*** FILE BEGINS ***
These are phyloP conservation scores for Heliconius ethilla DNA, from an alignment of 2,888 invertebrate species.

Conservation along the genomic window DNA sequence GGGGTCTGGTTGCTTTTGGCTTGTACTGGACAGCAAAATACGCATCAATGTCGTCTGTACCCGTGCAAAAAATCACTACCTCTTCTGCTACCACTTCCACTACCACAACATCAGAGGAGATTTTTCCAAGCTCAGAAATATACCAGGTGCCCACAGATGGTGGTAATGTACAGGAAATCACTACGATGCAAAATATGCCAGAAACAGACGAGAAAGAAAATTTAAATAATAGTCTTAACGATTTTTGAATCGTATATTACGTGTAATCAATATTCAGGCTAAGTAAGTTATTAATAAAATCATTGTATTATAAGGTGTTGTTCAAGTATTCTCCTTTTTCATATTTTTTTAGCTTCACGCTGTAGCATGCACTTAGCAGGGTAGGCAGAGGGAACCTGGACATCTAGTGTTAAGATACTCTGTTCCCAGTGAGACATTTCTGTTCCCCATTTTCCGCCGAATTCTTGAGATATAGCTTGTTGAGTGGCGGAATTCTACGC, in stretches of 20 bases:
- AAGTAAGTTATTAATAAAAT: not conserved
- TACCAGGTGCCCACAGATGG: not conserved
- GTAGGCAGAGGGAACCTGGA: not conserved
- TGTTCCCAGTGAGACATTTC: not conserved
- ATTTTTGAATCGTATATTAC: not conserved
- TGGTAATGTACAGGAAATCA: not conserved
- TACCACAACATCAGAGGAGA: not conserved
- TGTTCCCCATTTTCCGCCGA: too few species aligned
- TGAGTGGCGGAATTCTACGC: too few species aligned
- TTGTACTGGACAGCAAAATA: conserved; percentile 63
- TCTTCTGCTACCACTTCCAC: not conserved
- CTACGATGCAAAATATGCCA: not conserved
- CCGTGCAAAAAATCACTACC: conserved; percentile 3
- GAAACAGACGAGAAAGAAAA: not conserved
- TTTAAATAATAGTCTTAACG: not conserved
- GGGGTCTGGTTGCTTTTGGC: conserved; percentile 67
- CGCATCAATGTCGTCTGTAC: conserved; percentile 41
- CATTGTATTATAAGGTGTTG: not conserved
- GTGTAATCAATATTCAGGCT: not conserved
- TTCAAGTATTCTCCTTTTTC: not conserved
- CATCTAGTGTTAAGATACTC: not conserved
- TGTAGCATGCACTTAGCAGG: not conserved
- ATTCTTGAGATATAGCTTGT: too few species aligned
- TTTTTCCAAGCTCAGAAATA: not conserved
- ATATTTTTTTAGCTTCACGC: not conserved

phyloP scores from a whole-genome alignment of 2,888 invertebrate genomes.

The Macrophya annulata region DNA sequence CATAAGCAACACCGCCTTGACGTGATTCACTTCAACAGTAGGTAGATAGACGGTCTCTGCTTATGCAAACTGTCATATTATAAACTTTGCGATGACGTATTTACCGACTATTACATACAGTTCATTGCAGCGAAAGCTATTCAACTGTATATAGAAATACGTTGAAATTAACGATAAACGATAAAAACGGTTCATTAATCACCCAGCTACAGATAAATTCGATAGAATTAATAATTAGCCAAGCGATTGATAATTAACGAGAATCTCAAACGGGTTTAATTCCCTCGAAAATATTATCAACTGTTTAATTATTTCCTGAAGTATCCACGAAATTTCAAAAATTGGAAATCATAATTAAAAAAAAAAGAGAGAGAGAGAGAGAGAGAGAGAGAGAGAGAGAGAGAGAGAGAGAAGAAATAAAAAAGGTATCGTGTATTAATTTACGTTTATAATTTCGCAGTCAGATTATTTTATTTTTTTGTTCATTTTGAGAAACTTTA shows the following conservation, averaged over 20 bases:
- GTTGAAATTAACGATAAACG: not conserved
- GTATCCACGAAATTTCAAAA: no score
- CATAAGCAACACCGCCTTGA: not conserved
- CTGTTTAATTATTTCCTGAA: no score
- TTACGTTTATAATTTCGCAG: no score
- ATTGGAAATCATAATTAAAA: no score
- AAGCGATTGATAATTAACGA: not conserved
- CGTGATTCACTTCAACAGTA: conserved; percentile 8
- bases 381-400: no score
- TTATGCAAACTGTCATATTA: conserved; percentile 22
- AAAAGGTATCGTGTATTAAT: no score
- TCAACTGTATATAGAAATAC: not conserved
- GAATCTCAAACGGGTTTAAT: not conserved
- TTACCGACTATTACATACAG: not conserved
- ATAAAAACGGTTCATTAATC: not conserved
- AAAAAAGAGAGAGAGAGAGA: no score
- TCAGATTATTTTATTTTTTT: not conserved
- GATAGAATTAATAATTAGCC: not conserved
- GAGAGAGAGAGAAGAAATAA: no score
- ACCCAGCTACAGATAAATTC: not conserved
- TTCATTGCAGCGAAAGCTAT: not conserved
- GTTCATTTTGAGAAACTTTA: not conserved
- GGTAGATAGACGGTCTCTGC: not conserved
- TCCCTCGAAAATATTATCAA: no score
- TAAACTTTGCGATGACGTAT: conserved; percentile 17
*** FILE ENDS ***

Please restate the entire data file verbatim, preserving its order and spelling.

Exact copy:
These are phyloP conservation scores for Heliconius ethilla DNA, from an alignment of 2,888 invertebrate species.

Conservation along the genomic window DNA sequence GGGGTCTGGTTGCTTTTGGCTTGTACTGGACAGCAAAATACGCATCAATGTCGTCTGTACCCGTGCAAAAAATCACTACCTCTTCTGCTACCACTTCCACTACCACAACATCAGAGGAGATTTTTCCAAGCTCAGAAATATACCAGGTGCCCACAGATGGTGGTAATGTACAGGAAATCACTACGATGCAAAATATGCCAGAAACAGACGAGAAAGAAAATTTAAATAATAGTCTTAACGATTTTTGAATCGTATATTACGTGTAATCAATATTCAGGCTAAGTAAGTTATTAATAAAATCATTGTATTATAAGGTGTTGTTCAAGTATTCTCCTTTTTCATATTTTTTTAGCTTCACGCTGTAGCATGCACTTAGCAGGGTAGGCAGAGGGAACCTGGACATCTAGTGTTAAGATACTCTGTTCCCAGTGAGACATTTCTGTTCCCCATTTTCCGCCGAATTCTTGAGATATAGCTTGTTGAGTGGCGGAATTCTACGC, in stretches of 20 bases:
- AAGTAAGTTATTAATAAAAT: not conserved
- TACCAGGTGCCCACAGATGG: not conserved
- GTAGGCAGAGGGAACCTGGA: not conserved
- TGTTCCCAGTGAGACATTTC: not conserved
- ATTTTTGAATCGTATATTAC: not conserved
- TGGTAATGTACAGGAAATCA: not conserved
- TACCACAACATCAGAGGAGA: not conserved
- TGTTCCCCATTTTCCGCCGA: too few species aligned
- TGAGTGGCGGAATTCTACGC: too few species aligned
- TTGTACTGGACAGCAAAATA: conserved; percentile 63
- TCTTCTGCTACCACTTCCAC: not conserved
- CTACGATGCAAAATATGCCA: not conserved
- CCGTGCAAAAAATCACTACC: conserved; percentile 3
- GAAACAGACGAGAAAGAAAA: not conserved
- TTTAAATAATAGTCTTAACG: not conserved
- GGGGTCTGGTTGCTTTTGGC: conserved; percentile 67
- CGCATCAATGTCGTCTGTAC: conserved; percentile 41
- CATTGTATTATAAGGTGTTG: not conserved
- GTGTAATCAATATTCAGGCT: not conserved
- TTCAAGTATTCTCCTTTTTC: not conserved
- CATCTAGTGTTAAGATACTC: not conserved
- TGTAGCATGCACTTAGCAGG: not conserved
- ATTCTTGAGATATAGCTTGT: too few species aligned
- TTTTTCCAAGCTCAGAAATA: not conserved
- ATATTTTTTTAGCTTCACGC: not conserved

phyloP scores from a whole-genome alignment of 2,888 invertebrate genomes.

The Macrophya annulata region DNA sequence CATAAGCAACACCGCCTTGACGTGATTCACTTCAACAGTAGGTAGATAGACGGTCTCTGCTTATGCAAACTGTCATATTATAAACTTTGCGATGACGTATTTACCGACTATTACATACAGTTCATTGCAGCGAAAGCTATTCAACTGTATATAGAAATACGTTGAAATTAACGATAAACGATAAAAACGGTTCATTAATCACCCAGCTACAGATAAATTCGATAGAATTAATAATTAGCCAAGCGATTGATAATTAACGAGAATCTCAAACGGGTTTAATTCCCTCGAAAATATTATCAACTGTTTAATTATTTCCTGAAGTATCCACGAAATTTCAAAAATTGGAAATCATAATTAAAAAAAAAAGAGAGAGAGAGAGAGAGAGAGAGAGAGAGAGAGAGAGAGAGAGAGAAGAAATAAAAAAGGTATCGTGTATTAATTTACGTTTATAATTTCGCAGTCAGATTATTTTATTTTTTTGTTCATTTTGAGAAACTTTA shows the following conservation, averaged over 20 bases:
- GTTGAAATTAACGATAAACG: not conserved
- GTATCCACGAAATTTCAAAA: no score
- CATAAGCAACACCGCCTTGA: not conserved
- CTGTTTAATTATTTCCTGAA: no score
- TTACGTTTATAATTTCGCAG: no score
- ATTGGAAATCATAATTAAAA: no score
- AAGCGATTGATAATTAACGA: not conserved
- CGTGATTCACTTCAACAGTA: conserved; percentile 8
- bases 381-400: no score
- TTATGCAAACTGTCATATTA: conserved; percentile 22
- AAAAGGTATCGTGTATTAAT: no score
- TCAACTGTATATAGAAATAC: not conserved
- GAATCTCAAACGGGTTTAAT: not conserved
- TTACCGACTATTACATACAG: not conserved
- ATAAAAACGGTTCATTAATC: not conserved
- AAAAAAGAGAGAGAGAGAGA: no score
- TCAGATTATTTTATTTTTTT: not conserved
- GATAGAATTAATAATTAGCC: not conserved
- GAGAGAGAGAGAAGAAATAA: no score
- ACCCAGCTACAGATAAATTC: not conserved
- TTCATTGCAGCGAAAGCTAT: not conserved
- GTTCATTTTGAGAAACTTTA: not conserved
- GGTAGATAGACGGTCTCTGC: not conserved
- TCCCTCGAAAATATTATCAA: no score
- TAAACTTTGCGATGACGTAT: conserved; percentile 17